The Google Sheets ODBC Driver is a tool that lets you connect to live Google Sheets data from any ODBC-capable application or device. You can connect to Google Sheets ODBC using the driver in the same way you’ll connect to any other ODBC data source. There is no need for another software installation because the drivers are self-contained.

ODBC Data Sources 

A data source is a source that includes the connection information needed to retrieve that data. Oracle RDBMS, SQL Server, a spreadsheet, and a text file are examples of data sources. Also, server location, database name, login ID, password, and different ODBC driver settings that explain how to connect to the data source are examples of connection information. 

To connect to any of the data sources listed above, it is essential you:

  • Install the correct ODBC driver on the computer that has the data source.
  • Create a data source name (DSN) by storing connection information in the Microsoft Windows registry or a DSN file with the ODBC Data Source Administrator.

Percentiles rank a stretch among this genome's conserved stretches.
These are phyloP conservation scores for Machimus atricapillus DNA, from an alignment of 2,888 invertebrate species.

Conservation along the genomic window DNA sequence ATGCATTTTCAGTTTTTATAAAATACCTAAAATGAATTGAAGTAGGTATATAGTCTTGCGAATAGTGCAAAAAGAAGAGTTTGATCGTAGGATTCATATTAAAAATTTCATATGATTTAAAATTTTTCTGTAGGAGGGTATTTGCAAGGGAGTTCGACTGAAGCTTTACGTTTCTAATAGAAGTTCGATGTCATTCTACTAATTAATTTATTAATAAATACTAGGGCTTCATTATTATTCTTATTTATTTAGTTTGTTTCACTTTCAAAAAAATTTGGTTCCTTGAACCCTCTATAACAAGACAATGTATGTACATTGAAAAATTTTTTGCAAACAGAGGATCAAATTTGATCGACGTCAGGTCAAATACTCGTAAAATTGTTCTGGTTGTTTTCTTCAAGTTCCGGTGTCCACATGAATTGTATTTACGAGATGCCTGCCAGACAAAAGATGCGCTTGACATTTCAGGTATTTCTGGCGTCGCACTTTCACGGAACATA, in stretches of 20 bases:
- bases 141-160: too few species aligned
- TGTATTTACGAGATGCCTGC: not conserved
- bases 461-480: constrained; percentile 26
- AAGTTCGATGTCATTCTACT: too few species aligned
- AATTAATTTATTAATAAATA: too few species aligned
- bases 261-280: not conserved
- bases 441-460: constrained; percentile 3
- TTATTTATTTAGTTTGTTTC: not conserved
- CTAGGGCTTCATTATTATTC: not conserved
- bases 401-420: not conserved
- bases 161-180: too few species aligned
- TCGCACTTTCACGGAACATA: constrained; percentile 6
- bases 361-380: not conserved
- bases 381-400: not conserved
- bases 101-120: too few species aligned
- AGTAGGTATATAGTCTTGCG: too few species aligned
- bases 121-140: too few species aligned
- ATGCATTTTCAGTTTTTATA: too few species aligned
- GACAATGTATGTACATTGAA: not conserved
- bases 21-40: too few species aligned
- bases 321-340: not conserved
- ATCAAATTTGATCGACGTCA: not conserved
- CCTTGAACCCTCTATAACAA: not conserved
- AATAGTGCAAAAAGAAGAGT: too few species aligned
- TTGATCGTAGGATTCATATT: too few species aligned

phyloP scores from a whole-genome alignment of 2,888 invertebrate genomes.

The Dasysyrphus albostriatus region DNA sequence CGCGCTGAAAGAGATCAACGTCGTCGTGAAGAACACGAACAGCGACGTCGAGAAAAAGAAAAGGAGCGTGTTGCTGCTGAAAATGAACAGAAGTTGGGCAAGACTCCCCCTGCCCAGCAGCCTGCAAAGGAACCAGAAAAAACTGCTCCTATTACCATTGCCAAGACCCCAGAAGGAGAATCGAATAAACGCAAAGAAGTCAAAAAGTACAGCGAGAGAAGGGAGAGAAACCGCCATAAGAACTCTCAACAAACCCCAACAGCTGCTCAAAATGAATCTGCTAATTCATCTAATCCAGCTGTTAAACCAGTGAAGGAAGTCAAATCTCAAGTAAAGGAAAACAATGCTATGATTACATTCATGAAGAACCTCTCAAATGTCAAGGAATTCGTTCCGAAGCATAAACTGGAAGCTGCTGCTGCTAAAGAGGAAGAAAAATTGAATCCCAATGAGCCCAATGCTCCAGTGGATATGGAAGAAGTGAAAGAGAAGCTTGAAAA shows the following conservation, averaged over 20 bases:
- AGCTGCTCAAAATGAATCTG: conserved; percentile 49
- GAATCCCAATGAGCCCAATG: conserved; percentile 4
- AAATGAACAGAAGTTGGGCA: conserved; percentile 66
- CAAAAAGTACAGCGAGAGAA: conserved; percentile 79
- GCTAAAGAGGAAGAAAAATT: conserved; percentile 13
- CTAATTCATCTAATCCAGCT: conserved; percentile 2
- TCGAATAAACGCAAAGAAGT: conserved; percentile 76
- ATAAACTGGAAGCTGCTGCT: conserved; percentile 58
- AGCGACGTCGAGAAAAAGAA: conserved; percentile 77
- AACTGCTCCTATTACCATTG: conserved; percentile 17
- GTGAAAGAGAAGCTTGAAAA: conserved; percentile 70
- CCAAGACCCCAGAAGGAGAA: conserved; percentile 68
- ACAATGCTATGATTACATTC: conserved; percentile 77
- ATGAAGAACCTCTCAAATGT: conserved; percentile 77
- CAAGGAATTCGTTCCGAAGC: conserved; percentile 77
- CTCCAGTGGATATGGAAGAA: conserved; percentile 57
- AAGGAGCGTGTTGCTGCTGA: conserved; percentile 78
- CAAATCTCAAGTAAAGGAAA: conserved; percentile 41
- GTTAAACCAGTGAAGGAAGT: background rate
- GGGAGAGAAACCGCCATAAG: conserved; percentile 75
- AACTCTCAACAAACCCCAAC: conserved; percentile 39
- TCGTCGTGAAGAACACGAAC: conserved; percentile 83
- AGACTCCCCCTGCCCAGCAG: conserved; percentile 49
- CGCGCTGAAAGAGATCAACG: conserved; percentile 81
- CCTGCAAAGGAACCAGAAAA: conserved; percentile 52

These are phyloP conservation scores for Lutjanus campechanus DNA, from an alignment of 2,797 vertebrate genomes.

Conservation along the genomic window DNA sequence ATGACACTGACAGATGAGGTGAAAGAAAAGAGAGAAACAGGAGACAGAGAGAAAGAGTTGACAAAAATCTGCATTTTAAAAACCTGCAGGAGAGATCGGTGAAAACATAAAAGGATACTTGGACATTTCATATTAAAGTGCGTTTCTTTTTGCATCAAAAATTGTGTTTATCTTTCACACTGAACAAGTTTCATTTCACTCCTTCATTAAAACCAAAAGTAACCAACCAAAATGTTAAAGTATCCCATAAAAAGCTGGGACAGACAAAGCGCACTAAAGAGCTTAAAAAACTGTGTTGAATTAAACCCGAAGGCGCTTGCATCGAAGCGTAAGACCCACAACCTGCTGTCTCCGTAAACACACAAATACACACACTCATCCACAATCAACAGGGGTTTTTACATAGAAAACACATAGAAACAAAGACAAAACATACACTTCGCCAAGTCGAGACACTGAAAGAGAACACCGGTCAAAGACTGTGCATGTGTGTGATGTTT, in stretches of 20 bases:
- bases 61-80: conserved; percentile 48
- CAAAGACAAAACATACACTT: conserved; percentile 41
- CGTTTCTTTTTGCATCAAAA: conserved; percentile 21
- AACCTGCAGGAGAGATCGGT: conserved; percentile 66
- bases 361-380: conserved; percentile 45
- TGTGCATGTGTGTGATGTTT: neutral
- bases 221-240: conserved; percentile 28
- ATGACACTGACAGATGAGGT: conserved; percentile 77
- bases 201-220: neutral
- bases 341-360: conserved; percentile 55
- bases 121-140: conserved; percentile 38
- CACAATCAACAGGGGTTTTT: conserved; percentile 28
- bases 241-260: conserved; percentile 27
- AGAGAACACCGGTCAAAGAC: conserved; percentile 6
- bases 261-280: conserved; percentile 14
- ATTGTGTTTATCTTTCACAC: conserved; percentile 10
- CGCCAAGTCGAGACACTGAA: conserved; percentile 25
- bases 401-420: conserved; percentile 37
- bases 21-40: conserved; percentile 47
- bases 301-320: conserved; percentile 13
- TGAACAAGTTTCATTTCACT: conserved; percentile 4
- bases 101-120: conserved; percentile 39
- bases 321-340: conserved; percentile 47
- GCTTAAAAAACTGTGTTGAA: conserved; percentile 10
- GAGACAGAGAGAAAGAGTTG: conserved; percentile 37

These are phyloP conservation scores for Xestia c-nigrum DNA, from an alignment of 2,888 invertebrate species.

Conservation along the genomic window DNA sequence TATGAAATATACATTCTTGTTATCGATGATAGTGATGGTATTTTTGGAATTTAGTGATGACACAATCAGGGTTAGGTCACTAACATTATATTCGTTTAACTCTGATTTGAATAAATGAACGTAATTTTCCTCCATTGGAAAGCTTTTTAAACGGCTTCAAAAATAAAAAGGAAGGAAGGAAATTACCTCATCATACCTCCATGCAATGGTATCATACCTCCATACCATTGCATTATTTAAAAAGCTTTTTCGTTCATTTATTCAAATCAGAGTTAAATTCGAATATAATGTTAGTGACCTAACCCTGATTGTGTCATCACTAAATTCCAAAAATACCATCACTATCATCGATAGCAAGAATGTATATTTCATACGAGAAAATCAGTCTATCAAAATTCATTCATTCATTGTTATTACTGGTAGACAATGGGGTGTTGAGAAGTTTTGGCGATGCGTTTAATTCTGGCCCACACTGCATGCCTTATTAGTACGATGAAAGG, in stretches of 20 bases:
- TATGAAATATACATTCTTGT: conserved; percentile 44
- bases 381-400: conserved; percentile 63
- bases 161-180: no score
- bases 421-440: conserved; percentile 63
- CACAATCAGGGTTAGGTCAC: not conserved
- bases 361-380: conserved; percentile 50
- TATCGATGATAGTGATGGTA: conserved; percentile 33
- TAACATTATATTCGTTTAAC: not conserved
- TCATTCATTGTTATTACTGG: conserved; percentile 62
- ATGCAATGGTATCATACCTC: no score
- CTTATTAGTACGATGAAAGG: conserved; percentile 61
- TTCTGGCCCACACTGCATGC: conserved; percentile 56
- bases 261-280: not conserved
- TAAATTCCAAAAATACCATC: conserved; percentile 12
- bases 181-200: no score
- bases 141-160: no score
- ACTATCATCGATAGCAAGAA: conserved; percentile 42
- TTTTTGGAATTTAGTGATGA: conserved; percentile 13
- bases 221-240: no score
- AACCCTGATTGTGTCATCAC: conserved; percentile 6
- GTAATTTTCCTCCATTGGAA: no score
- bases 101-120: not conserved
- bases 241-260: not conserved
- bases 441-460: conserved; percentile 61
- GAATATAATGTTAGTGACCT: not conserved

Steps to Set Up Google Sheets ODBC Driver Integration

Now that you have understood about the ODBC and Google Sheets. In this section, you will learn about the steps to set up Google Sheets ODBC Integration. For this, you must ensure you have the correct ODBC driver for the data source you want to connect to. The following steps for Google Sheets ODBC Driver Integration are listed below:

Step 1: Setting Up ODBC Driver

  • The first step in ODBC connection to Google Sheets is to search for Administrative tools, as shown in the image below In the Control Panel.
Administrative tools
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  • If you don’t see the Administrative tool in your control panel, click on the category and change the setting to small icons.
  • Double-click Administrative Tools. Keep an eye out for an ODBC connection. There are two ODBC data sources there – 32 bit and 64 bit. Double-click on either the 32 or 64-bit data sources, as shown in the image below.
ODBC Data Sources